Example #8
"In a previous position, I had a team member who was constantly late for their shift and my team meetings. They were a critical part of my team, so I approached them privately to understand what was going on that was preventing them from working well with the team. As her manager, I need to offer her the support she needed to become a reliable team member again. We created an action plan which she stuck to quite well after our initial conversation."
Example #9
"Last month I had to collaborate on a project with a corporate project manager who works very differently than I do. I find timely follow up to be incredibly important and this particular PM seemed to be more relaxed with that aspect. I continued to work how I always do but did ask this PM a couple of times to communicate more frequently with me in order to make the collaboration smoother. I fully understand that not everyone will work in perfect synergy and that is okay. It's what makes everyone unique. There is always a professional workaround available - sometimes you just have to approach the situation head-on but in a respectful way."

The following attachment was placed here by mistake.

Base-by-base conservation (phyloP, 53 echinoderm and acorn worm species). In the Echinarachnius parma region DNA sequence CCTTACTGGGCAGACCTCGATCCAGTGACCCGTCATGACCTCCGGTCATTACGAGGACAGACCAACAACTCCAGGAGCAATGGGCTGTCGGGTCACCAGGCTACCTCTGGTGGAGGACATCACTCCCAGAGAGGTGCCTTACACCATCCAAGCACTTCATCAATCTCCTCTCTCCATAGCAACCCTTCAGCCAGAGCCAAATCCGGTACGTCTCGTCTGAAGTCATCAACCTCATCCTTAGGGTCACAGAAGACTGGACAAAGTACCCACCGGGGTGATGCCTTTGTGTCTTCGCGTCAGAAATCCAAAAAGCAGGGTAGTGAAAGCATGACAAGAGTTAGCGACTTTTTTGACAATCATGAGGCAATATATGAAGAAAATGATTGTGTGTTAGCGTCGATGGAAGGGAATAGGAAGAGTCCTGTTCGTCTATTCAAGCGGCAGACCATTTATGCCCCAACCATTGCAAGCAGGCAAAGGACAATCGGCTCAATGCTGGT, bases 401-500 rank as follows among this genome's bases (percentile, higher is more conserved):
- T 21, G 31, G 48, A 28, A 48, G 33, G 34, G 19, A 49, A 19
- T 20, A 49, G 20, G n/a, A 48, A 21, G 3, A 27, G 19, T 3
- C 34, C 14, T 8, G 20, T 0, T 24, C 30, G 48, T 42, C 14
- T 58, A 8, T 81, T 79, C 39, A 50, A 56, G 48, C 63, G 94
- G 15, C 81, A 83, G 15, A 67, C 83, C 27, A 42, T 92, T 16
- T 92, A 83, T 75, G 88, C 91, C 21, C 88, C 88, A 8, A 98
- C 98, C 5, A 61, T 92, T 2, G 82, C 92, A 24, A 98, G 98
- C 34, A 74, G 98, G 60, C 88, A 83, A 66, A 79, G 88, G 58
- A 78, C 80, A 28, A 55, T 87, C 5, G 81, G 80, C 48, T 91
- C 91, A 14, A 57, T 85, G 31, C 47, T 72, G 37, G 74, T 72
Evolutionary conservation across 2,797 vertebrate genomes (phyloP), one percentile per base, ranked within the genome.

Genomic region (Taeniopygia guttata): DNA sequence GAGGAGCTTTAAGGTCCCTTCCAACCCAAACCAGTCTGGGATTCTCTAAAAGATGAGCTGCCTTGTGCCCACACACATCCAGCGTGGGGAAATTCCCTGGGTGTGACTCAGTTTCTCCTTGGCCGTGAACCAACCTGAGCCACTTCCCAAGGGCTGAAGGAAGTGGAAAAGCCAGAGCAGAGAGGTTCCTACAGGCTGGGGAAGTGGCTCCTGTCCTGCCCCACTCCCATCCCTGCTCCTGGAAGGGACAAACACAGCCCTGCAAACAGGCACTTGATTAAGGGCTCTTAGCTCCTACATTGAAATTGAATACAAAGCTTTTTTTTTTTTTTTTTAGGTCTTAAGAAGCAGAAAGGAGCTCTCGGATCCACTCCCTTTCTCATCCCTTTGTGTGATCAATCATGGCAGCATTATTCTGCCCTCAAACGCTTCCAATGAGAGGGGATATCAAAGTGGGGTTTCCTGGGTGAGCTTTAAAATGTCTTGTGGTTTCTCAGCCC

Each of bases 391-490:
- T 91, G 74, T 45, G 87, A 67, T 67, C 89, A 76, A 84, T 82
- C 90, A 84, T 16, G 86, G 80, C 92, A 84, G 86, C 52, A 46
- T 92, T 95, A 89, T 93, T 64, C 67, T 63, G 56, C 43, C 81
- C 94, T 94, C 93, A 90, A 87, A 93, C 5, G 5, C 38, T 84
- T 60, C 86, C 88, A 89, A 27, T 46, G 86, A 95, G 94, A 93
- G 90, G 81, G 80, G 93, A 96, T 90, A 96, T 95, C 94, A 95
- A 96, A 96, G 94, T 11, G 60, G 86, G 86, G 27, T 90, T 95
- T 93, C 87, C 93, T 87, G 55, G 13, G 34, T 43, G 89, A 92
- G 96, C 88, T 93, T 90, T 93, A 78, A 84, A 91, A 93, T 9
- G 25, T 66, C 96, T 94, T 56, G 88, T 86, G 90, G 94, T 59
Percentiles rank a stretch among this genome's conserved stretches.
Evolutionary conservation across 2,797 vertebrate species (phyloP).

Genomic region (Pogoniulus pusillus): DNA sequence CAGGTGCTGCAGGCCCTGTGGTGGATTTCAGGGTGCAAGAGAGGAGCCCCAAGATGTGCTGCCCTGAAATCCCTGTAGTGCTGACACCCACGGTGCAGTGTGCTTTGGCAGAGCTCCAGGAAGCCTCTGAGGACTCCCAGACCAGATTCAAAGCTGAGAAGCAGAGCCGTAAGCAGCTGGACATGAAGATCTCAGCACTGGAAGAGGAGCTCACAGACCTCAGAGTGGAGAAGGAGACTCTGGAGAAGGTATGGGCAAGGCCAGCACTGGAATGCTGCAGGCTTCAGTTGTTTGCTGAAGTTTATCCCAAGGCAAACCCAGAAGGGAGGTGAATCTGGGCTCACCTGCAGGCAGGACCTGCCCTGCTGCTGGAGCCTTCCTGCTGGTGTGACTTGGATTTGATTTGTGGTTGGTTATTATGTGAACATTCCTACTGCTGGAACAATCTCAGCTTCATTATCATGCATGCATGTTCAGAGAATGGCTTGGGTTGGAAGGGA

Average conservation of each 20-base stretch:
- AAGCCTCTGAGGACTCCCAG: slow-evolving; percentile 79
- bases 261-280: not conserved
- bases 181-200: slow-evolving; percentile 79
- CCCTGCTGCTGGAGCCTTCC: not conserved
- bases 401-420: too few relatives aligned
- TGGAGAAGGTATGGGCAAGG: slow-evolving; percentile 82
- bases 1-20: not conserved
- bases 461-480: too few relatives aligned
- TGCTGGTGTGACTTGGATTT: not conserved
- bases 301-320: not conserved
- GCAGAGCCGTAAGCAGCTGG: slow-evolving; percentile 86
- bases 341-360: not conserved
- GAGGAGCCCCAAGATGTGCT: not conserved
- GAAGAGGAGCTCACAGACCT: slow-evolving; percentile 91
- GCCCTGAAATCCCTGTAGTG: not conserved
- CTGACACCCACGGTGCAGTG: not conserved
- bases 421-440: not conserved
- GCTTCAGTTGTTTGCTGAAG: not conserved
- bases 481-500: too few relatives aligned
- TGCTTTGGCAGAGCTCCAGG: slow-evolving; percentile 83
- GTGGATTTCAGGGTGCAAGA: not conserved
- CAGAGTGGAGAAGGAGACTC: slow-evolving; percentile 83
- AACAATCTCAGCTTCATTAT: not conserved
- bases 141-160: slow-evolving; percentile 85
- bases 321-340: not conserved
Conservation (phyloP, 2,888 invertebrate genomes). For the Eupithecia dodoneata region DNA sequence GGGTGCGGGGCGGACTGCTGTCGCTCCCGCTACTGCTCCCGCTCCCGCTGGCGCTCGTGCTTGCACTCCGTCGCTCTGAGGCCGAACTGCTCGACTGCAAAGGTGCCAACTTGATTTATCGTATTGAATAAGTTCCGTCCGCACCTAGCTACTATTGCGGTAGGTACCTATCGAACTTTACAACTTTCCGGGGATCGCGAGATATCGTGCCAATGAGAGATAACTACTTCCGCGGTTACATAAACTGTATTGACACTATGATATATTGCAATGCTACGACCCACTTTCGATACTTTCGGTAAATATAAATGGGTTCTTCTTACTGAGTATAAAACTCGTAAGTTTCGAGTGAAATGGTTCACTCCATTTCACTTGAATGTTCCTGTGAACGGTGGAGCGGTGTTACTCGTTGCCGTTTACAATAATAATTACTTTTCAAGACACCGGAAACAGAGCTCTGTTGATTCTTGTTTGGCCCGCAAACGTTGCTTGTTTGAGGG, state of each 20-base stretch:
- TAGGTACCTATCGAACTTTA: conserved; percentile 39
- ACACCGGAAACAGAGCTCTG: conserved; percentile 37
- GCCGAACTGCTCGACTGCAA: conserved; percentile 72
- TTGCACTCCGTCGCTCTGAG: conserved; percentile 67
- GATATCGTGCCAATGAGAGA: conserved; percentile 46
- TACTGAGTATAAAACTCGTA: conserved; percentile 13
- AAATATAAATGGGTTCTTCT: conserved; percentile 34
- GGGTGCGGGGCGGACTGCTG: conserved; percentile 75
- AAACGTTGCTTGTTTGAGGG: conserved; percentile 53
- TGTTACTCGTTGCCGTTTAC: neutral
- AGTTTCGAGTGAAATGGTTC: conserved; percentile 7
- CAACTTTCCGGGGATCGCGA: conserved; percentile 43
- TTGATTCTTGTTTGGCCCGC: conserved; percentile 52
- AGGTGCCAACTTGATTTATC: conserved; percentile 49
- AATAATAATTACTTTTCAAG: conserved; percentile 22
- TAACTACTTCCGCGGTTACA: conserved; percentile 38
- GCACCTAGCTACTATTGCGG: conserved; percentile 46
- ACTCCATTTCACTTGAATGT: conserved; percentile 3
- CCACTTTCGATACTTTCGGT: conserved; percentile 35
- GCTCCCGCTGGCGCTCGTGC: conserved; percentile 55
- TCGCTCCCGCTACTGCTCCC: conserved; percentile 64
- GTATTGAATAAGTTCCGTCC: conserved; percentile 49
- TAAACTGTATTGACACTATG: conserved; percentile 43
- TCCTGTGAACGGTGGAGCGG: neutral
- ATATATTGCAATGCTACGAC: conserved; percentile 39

Example #10
"In a former job, I worked on a team that had challenges with communication. We didn't have standards for how information was distributed, when, and to whom, and email correspondence often got lost. This would result in missed deadlines and last-minute rushes. I believe that communication is critical to successfully operating a team and executing projects that involve multiple people, so I would tailor my communication based on each individual and level of priority. For example, if I knew that a colleague was not responsive via email, then I would pop over to their desk for quick check-ins or set up a meeting to discuss in person. I would follow-up with an email outlining what we discussed to have documentation of the process for future reference. For projects involving multiple people, I would set up Microsoft Planner tasks and set automated reminders at deadlines. By automating our communication and tailoring one-on-one methods, we were able to increase our on-time efficiency."
Example #11
"As a language interpreter, I have worked with all types of people - simple and difficult alike. The personality types that I find most difficult to work with would probably be they type that are not engaged listeners. It takes a lot of concentration to do what we do and if someone is not respecting my time, that can become frustrating. Luckily, I have not experienced this much. Overall, my clients have been quite incredible and easy to work with."